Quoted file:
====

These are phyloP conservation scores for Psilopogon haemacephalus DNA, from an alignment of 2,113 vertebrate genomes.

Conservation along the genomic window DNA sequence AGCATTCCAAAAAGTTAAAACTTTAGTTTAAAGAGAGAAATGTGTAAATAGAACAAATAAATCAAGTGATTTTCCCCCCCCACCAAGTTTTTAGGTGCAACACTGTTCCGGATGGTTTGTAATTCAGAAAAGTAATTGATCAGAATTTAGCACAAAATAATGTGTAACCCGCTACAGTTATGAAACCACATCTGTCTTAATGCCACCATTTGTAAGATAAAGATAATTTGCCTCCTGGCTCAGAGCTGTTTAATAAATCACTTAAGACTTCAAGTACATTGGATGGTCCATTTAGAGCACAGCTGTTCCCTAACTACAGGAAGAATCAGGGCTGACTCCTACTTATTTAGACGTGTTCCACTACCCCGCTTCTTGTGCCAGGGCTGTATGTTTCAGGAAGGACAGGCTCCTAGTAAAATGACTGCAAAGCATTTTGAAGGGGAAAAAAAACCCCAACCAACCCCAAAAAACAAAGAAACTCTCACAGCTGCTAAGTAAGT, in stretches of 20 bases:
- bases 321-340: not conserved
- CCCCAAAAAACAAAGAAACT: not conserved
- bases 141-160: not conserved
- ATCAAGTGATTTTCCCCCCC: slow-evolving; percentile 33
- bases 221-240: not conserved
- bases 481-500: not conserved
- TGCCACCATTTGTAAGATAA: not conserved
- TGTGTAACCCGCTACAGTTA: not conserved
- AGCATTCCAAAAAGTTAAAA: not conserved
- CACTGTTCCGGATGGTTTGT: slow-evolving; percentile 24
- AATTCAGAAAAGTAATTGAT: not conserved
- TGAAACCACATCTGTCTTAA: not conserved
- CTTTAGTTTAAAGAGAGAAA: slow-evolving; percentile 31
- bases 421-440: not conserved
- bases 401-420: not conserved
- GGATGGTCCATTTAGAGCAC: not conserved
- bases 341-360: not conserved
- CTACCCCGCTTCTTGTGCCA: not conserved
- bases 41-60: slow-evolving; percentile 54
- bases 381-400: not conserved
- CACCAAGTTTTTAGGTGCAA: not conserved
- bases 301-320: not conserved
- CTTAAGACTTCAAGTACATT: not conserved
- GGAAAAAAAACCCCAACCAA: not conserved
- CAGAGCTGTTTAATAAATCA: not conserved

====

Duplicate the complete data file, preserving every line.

These are phyloP conservation scores for Psilopogon haemacephalus DNA, from an alignment of 2,113 vertebrate genomes.

Conservation along the genomic window DNA sequence AGCATTCCAAAAAGTTAAAACTTTAGTTTAAAGAGAGAAATGTGTAAATAGAACAAATAAATCAAGTGATTTTCCCCCCCCACCAAGTTTTTAGGTGCAACACTGTTCCGGATGGTTTGTAATTCAGAAAAGTAATTGATCAGAATTTAGCACAAAATAATGTGTAACCCGCTACAGTTATGAAACCACATCTGTCTTAATGCCACCATTTGTAAGATAAAGATAATTTGCCTCCTGGCTCAGAGCTGTTTAATAAATCACTTAAGACTTCAAGTACATTGGATGGTCCATTTAGAGCACAGCTGTTCCCTAACTACAGGAAGAATCAGGGCTGACTCCTACTTATTTAGACGTGTTCCACTACCCCGCTTCTTGTGCCAGGGCTGTATGTTTCAGGAAGGACAGGCTCCTAGTAAAATGACTGCAAAGCATTTTGAAGGGGAAAAAAAACCCCAACCAACCCCAAAAAACAAAGAAACTCTCACAGCTGCTAAGTAAGT, in stretches of 20 bases:
- bases 321-340: not conserved
- CCCCAAAAAACAAAGAAACT: not conserved
- bases 141-160: not conserved
- ATCAAGTGATTTTCCCCCCC: slow-evolving; percentile 33
- bases 221-240: not conserved
- bases 481-500: not conserved
- TGCCACCATTTGTAAGATAA: not conserved
- TGTGTAACCCGCTACAGTTA: not conserved
- AGCATTCCAAAAAGTTAAAA: not conserved
- CACTGTTCCGGATGGTTTGT: slow-evolving; percentile 24
- AATTCAGAAAAGTAATTGAT: not conserved
- TGAAACCACATCTGTCTTAA: not conserved
- CTTTAGTTTAAAGAGAGAAA: slow-evolving; percentile 31
- bases 421-440: not conserved
- bases 401-420: not conserved
- GGATGGTCCATTTAGAGCAC: not conserved
- bases 341-360: not conserved
- CTACCCCGCTTCTTGTGCCA: not conserved
- bases 41-60: slow-evolving; percentile 54
- bases 381-400: not conserved
- CACCAAGTTTTTAGGTGCAA: not conserved
- bases 301-320: not conserved
- CTTAAGACTTCAAGTACATT: not conserved
- GGAAAAAAAACCCCAACCAA: not conserved
- CAGAGCTGTTTAATAAATCA: not conserved